Donzoko, Kingly Street, London - be warned!!
I'm not a frequent poster however as a foodie, I feel the obligation to warn fellow hounds about this place.
Having read mixed reviews from the net, I visited Donzoko with excitement and a tinge of trepidation. Upon entering, the Japanese lady owner who greeted us was unfriendly (I was forewarned of her unfriendliness so I wasn't exactly surprised by this). Taking a look around the dining area: the sushi master was working skilfully behind the sushi counter, the walls were decorated with an extensive list of izakaya dishes written on wooden boards, an oden broth was brewing at a corner, and more than 50% Japanese clientele - this place exudes authenticity and looked more promising by the minute. Nothing could have prepared me for what followed on from there.
We ordered Uni (listed as a special of the day) and Kurodai (black sea bream) sushi. The uni was anything but fresh and had an extremely bad aftertaste. Good Uni brings me to heaven but I honestly will not wish bad Uni on anybody - not even my worst enemy. And they had the audacity to charge premium price (£4.20 per piece) for it!! Kurodai was decent but quite frankly, after the bad uni, we had already got off to a bad start - I couldn't get over the fact that it was listed as a "special" of the day.
We then had a few usual dishes like Agedashi Tofu and Nasu Dengaku (aubergine miso) which were mediocre and nothing worth shouting about. The latter was decorated with white miso (as expected) but also shichimi (seven spice) and seaweed flakes (as you would see in okonomiyaki) which was not a bad touch but they should have listed it in the description. My fellow diner couldn't take spicy food (shame, I know) and despite being a big fan of Nasu Dengaku, only took a couple of bites of it.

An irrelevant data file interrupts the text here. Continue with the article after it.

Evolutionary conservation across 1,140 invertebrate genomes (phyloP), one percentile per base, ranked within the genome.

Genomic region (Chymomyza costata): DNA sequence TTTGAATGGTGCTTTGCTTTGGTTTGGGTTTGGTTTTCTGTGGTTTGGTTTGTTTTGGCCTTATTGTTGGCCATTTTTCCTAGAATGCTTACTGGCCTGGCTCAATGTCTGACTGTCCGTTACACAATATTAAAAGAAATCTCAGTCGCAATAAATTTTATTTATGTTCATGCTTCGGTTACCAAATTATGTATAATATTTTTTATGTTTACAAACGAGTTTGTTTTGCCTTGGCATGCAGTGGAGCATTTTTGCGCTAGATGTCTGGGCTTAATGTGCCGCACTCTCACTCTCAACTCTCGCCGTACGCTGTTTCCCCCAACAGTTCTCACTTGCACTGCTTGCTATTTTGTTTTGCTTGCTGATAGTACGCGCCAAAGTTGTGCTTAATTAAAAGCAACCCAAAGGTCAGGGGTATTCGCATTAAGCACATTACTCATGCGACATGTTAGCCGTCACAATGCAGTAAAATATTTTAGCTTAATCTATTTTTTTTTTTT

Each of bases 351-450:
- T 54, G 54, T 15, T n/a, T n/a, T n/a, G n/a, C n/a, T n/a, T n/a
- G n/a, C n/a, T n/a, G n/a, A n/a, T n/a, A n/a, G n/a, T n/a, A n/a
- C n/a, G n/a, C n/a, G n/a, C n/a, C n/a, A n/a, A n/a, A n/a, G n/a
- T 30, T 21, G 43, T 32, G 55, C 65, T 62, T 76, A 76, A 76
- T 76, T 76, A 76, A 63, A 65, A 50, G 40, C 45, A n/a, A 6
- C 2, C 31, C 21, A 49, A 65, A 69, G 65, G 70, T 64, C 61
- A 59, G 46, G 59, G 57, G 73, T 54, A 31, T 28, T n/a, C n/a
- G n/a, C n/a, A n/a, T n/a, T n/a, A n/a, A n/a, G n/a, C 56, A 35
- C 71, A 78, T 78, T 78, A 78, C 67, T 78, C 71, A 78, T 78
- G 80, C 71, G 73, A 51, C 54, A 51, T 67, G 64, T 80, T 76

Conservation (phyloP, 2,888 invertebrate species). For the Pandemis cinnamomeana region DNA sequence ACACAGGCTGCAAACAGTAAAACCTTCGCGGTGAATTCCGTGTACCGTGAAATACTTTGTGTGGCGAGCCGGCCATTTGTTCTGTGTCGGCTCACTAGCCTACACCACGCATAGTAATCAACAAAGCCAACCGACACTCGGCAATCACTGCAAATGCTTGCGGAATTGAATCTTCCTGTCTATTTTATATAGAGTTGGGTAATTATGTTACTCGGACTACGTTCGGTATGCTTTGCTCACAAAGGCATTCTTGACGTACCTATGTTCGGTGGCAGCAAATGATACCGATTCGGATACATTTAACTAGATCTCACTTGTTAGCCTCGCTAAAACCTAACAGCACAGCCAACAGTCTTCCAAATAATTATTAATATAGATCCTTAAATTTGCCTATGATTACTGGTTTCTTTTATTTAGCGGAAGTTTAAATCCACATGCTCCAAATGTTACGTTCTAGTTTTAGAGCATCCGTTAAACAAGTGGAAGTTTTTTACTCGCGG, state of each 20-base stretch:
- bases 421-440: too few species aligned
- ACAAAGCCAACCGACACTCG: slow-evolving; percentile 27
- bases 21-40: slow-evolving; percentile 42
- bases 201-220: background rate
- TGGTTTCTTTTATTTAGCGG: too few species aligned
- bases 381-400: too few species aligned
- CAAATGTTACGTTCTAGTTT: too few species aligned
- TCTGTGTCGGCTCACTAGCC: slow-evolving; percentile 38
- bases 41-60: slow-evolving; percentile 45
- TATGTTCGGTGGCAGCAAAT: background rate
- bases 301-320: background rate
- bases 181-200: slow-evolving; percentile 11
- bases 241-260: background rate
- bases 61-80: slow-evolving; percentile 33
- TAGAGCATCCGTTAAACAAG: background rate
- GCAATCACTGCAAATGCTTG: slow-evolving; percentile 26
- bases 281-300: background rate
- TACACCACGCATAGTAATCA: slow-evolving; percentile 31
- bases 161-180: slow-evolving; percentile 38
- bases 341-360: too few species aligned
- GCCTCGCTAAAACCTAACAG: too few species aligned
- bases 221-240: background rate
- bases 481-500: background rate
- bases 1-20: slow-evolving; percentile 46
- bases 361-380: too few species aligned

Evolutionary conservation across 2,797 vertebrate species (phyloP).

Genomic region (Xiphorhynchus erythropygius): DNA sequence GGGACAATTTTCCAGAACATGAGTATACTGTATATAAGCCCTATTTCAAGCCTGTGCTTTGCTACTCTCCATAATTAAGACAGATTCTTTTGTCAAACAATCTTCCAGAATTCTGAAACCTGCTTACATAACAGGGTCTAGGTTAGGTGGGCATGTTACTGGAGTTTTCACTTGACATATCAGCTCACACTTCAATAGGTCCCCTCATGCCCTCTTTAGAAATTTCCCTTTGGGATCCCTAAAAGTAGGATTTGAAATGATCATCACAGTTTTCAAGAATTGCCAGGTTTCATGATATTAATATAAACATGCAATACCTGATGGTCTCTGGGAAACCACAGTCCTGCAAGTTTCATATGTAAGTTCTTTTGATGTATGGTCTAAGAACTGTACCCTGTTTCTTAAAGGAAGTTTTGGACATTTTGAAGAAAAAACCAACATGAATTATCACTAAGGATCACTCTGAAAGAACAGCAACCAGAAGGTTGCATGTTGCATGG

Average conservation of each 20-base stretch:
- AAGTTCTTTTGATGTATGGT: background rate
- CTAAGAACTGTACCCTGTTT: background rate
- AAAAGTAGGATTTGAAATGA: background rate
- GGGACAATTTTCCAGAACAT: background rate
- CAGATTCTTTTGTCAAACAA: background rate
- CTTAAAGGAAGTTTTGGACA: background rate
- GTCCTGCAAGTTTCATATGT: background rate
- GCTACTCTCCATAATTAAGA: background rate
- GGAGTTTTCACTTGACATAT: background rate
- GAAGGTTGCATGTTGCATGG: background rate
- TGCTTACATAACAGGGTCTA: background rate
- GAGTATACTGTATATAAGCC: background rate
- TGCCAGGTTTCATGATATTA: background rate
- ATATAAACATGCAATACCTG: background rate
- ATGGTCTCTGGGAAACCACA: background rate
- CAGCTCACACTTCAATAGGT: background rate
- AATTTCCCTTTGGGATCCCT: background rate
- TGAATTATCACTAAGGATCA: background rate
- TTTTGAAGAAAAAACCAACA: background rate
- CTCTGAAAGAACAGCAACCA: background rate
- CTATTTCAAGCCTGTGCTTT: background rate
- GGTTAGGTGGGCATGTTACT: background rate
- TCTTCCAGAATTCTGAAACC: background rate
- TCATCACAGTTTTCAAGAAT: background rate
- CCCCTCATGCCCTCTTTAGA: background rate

Saba shio (grilled salted mackerel) followed and as soon as the dish was brought to our table, we could smell the fishiness of the mackerel and it will not take a rocket scientist to figure that the saba was not fresh (most definitely frozen for a very long time...). I didn't even bother eating it although my dining partner bravely conquered a quarter of it before she gave up.
As the menu had an extensive list of Yakitori dishes, I didn't hesitate to order pretty much most of the items listed (chicken thigh, skin, tail, wing, heart, gizzard), hoping (just hoping) that I may have found my answer to satisfying my yakitori cravings in London. They were all underseasoned and some of the chicken pieces were pink and undercooked!!! The heart and gizzards tasted stale as if they belonged to chickens that were slaughtered a month ago, and like the saba, seemed to be grilled straight from the freezer.
We finished off with an ending dish of Tempura Udon. The tempura, to be fair, was probably the most decent thing we had the whole night. But the udon had an aftertaste of burnt plastic and the soup broth tasted like it came straight from one of those bottles you'd buy from a Japanese supermarket.
Suffice to say we only ate half of what we ordered and a lot of dishes were sent back to the kitchen half eaten. The waitress looked slightly hesitant to take the half-eaten dishes away but didn't bother asking if the food was ok. She was more interested in going home (at 10pm sharp) and had already changed into her civilian clothes although there were 4 other tables left.
Some might probably wonder why we didn't make our displeasure known. But when you have the most unfriendly Japanese lady I've ever met giving you dagger looks, waitresses who are more interested in leaving on time, the last thing I needed was battling with them in English and justifying my thoughts. We just wanted to get out of there asap and we left £75 poorer (without paying service charge) and extremely unsatisfied.
You have been warned…